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babsalaba2
09-09-2001, 08:49 AM
OK, this might be a "duh for dumb" question, but...

I've read a lot about people's concerns over medium-soaked rags' flammability and how to dispose of them properly so as to avoid a disaster.

Am I correct in understanding that, if left attended, rags soaked with linseed oil will just spontaneously combust without the need for a spark (like a lit cigarette or something)? If I just toss my used rags or paper towels in a bag or plastic pail, they will just catch on fire because of exposure to oxygen? How is it that we can paint and not have fires just burst out in our hands? Sorry if it sounds sarcastic, it's not my intent- it's a straight question. :)

I generally also just leave what's left of my medium in the palette cups attached to my palette after a painting session, and dispose of it later. Am I courting disaster by doing this? Also isn't burning used rags a tad more dangerous (fumes, etc)?

Thanks!

lcg
09-09-2001, 07:18 PM
3 things are needed for spontaneous combustion: an ignition source, fuel and oxygen. With oily rags the oil oxidizes, a process that generates heat (exothermic reaction). Heat trapped inside wadded up discarded oily rags causes the reaction rate to increase, producing more heat and... voilą! Spontaneous Combustion!

babsalaba2
09-09-2001, 08:56 PM
OK, so now we have the answer thanks to the wonders of Chemistry via lcg. The next step...

Instead of a closed metal container to toss the rags into, is it ok to throw them into a pail of water? Will that stop the oxidation?

Also, IS there any danger in leaving an open container (small metal palette cup) uncovered after a painting session?

Brie
09-09-2001, 11:01 PM
Originally posted by babsalaba2
concerns over medium-soaked rags' flammability and how to dispose of them properly so as to avoid a disaster

Hi, Barbara - When I was wondering about this same subject, my husband recommended that I use an oily waste can, a common item in car repair shops. I had seen oily waste cans for as much as $80 in an art supply catalog, but he found me one for $19.99 from Harbor Freight (www.harborfreight.com). It's item #37506-5VGA, 6 Gallon Oil Rag Can. These cans are nice to have because if the rags do combust, the can will contain the flames till the fire burns itself out. The lid is heavy and the waste compartment is airtight, which also cuts way down on turps and linseed oil odors in the studio. There's a foot pedal to operate the lid. I've included a link below for anyone who is interested. - Brie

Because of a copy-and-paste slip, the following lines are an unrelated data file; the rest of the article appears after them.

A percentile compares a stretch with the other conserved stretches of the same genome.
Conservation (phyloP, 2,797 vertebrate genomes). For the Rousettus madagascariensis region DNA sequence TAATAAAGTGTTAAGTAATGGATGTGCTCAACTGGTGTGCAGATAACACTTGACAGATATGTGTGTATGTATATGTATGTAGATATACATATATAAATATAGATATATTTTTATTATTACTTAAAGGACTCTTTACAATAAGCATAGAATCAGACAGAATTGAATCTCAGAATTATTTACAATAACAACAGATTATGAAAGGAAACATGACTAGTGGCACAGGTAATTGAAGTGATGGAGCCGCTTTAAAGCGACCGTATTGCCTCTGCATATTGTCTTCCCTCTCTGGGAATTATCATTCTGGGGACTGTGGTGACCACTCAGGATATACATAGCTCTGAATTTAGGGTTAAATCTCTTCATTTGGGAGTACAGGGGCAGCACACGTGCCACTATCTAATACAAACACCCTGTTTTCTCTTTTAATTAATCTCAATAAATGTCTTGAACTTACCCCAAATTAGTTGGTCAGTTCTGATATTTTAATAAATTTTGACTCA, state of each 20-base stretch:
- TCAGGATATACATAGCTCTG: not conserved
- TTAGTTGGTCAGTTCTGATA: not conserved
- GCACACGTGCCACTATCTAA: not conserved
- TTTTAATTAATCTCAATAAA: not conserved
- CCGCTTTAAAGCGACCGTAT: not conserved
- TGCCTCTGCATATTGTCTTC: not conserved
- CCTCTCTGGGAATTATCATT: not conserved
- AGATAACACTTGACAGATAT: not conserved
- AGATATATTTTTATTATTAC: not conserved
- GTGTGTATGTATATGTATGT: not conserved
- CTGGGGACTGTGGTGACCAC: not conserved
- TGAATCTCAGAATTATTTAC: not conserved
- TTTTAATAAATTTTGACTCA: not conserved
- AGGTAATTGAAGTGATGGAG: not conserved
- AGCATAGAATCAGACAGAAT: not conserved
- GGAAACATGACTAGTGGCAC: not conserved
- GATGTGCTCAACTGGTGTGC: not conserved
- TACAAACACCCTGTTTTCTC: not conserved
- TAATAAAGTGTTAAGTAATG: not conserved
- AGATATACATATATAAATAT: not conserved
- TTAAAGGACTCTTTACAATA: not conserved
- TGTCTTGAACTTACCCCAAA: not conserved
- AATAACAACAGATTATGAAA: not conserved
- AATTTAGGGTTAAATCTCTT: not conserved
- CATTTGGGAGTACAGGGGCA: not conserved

http://www.harborfreight.com/cpi/taf/displayitem.taf?Itemnumber=37506

mame
09-10-2001, 08:15 AM
Don't get too complacent whatever the "chemistry".

In my school studio:
I was experimenting with linseed oil - the canvas was soaked with it. Unstretched pinned to a wall. No oily rags about, all "flammable" mediums locked away in a fire department approved cabinet.

Studio fire in the middle of the night (water damage to several other student's studios. Mine totally destroyed along with everything in it.)

Only explanation by Fire Department inspector - spontaneous combustion of oil soaked canvas. They said I had done everything "right" - except for my over-enthusiasm with my would-be masterpiece.

I don't use linseed oil at all any more. Totally neurotic about fire. I put paint stained/turpentine rags in a bucket of water.

babsalaba2
09-10-2001, 10:03 AM
Mame,

Good God! That's terrible. Thank goodness you're ok. Since my studio is in the house, I am awfully concerned about this. I don't generally use a LOT of linseed oil, but I do like to have it on hand. What medium do you use now?

Brie,

Thanks for the link. I also saw the exorbitantly priced can and thought that there has to be a better way, and you found it, thanks! :)

Maybe I'll stick to liquin... I've been considering trying out one of the gel mediums too, like Oleopasto, Wingel or Grumgel. We;ll have to see.

sarkana
09-10-2001, 10:05 AM
certainly recommend a metal, lidded can for oily rags.

every night i pour out my solvents & mediums into lidded glass containers. i am scared of fire and never leave solvents unattended. odorless is less volatile than turp and can probably be leftovernight, but i take no chances.

then again, i wash out my brushes after every session, too. so maybe i'm anal.

Mich451
09-10-2001, 10:57 AM
Just last Friday, a man nearby was refinishing wood at his daughter's house, and left a pile of oily turpentine rags on the deck. They combusted, and within minutes, an entire condominium complex was totally destroyed. It was not a pretty sight.